Here’s an easy canned pumpkin sambar recipe perfect for busy women and men.
I love canned pumpkin. Canning is just a form of food preservation. I have visited canning plants here in the US, as an engineer, and it is remarkable how efficiently these vegetables are processed without anybody even touching them.
Always read the ingredients. Canned pumpkin is usually 100% pumpkin. How awesome is that? That product just saved me time from going to the store, buying a section of yellow pumpkin, storing it in the back of the fridge, taking it after few days with half rotten parts, struggling with a huge knife to cut into chunks, scrape all seeds out and then cook it.
Parts of a typical Sambar
Sambar is a stew made of 4 basic parts:
1) Cooked toor dal – I always cook toor dal for 2 days together – refrigerate or freeze the next day’s portion.
2) Tamarind – You can soak tamarind in water. Again, I do this in bulk too and store it in the fridge. Because tamarind is acidic, it preserves really well. Nowadays, you get 100% tamarind puree (no preservatives) that I also completely recommend.
3) Sambar powder – It is nothing fancy – basically roasted lentils with some south Indian spices in certain proportions.
4) Vegetables – Drumstick, zuchinni, brinjal,carrot, frozen veggies etc work very well. I used canned pumpkin here.
Pumpkin Nutrition Info
Did you see the Vitamin A content of canned pumpkin? At 250% it is off the charts in providing you a very valuable vitamin. As an added bonus, we get iron at 6% of daily value -a much needed mineral for vegetarians.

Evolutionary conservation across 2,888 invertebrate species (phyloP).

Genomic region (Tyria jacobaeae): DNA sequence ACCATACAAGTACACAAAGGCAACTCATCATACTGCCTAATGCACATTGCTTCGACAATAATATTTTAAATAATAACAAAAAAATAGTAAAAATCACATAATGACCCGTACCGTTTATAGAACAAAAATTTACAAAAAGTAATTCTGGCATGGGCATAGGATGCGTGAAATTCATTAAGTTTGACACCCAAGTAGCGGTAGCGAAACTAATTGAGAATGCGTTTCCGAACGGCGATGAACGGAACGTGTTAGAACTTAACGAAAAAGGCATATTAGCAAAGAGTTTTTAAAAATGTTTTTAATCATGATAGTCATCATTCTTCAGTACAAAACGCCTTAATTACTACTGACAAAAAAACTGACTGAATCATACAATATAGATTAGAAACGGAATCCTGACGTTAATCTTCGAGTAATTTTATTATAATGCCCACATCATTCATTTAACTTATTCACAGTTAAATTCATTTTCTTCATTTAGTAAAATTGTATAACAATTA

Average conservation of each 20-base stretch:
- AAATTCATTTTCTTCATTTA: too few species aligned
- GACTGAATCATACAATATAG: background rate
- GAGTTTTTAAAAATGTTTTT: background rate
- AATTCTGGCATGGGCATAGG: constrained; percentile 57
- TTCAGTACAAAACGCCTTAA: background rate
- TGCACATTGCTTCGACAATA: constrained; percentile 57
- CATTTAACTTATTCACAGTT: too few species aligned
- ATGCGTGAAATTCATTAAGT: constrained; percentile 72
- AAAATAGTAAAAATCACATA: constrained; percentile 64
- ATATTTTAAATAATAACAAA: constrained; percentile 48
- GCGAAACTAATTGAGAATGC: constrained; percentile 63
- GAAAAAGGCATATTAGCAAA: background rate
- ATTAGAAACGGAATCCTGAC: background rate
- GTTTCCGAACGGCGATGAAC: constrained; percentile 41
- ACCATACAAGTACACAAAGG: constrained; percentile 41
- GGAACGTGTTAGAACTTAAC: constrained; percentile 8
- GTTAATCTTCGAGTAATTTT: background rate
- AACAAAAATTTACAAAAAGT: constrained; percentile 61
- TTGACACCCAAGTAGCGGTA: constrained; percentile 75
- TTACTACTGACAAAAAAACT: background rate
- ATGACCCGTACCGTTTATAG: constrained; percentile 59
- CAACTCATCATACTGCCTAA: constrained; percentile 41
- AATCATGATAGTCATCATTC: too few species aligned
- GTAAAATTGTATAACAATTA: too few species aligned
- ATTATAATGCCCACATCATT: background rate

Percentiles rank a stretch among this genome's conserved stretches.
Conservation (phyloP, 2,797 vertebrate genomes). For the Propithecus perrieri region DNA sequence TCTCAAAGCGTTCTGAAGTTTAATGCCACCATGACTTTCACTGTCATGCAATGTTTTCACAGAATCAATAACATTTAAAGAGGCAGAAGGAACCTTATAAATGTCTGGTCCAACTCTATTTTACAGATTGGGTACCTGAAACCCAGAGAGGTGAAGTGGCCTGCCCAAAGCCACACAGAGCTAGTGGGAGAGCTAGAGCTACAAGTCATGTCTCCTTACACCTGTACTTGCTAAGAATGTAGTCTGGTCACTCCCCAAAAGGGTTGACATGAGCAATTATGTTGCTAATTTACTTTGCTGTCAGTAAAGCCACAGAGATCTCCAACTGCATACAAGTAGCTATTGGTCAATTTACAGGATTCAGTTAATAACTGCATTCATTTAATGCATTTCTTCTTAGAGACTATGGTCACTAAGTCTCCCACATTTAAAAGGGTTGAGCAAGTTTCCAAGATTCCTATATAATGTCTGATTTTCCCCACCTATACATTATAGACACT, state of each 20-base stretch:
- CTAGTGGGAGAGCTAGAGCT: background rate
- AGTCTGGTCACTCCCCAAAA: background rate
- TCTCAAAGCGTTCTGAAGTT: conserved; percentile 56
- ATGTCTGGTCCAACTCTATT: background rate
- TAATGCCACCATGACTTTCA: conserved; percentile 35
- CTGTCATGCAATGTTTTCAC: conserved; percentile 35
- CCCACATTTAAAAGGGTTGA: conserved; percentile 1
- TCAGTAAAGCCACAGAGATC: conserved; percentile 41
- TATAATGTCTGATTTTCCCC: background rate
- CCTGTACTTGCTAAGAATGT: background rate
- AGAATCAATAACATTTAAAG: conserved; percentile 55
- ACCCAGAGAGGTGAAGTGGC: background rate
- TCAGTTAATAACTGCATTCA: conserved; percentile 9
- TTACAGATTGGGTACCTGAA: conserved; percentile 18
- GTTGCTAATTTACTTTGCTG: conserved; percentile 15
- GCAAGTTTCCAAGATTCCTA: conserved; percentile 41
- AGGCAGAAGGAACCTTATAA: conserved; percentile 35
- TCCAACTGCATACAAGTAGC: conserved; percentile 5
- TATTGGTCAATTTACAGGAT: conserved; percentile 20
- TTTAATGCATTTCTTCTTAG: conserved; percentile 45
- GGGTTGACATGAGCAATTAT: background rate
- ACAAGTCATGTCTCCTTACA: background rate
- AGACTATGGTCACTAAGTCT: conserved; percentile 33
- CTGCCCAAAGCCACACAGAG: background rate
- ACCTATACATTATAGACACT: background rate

Pumpkin Sambar Recipe
Ingredients (Makes 4 servings)
for making sambar:
⦁ Tamarind – Soak a golf ball size of tamarind in 2 cups of water (maybe more if you are storing for later)
⦁ Toor daal – 1/2 cup cooked and mashed
⦁ Pumpkin – 1/3 of a can
⦁ Sambar Powder – 3 teaspoons
for tempering (tadka):
⦁ 1 tablespoon oil
⦁ 1 teaspoon mustard seeds
⦁ 1/2 teaspoon fenugreek seeds
⦁ Curry leaves (depending on availability)
⦁ 2 pinches of hing
⦁ salt as required
1. Add tadka items
2. Add 2 cups of tamarind water
3. Add 3 teaspoons sambar powder and salt
4. Add cooked dal
Quick note – the dal should be well-mashed and hot. Only then will it emulsify well into the rest of the stew. Otherwise, you will have lentil puree at the bottom and clear liquid at the top.
5. Add 1/3 cup canned pumpkin
6. Boil well.
Sambar is ready!! Serve!!
Additional Notes and Resources:
South Indian sambar is like a soup – make it as simple or as complex as you wish. Bloggers like Subbus kitchen or Kanamma cooks can give you plenty of nuances and tips in elevating your day-day sambar to the next level.
Let me know your comments, your ideas and your success/ failure in recreating these recipes. My readers and I would love to hear from you!!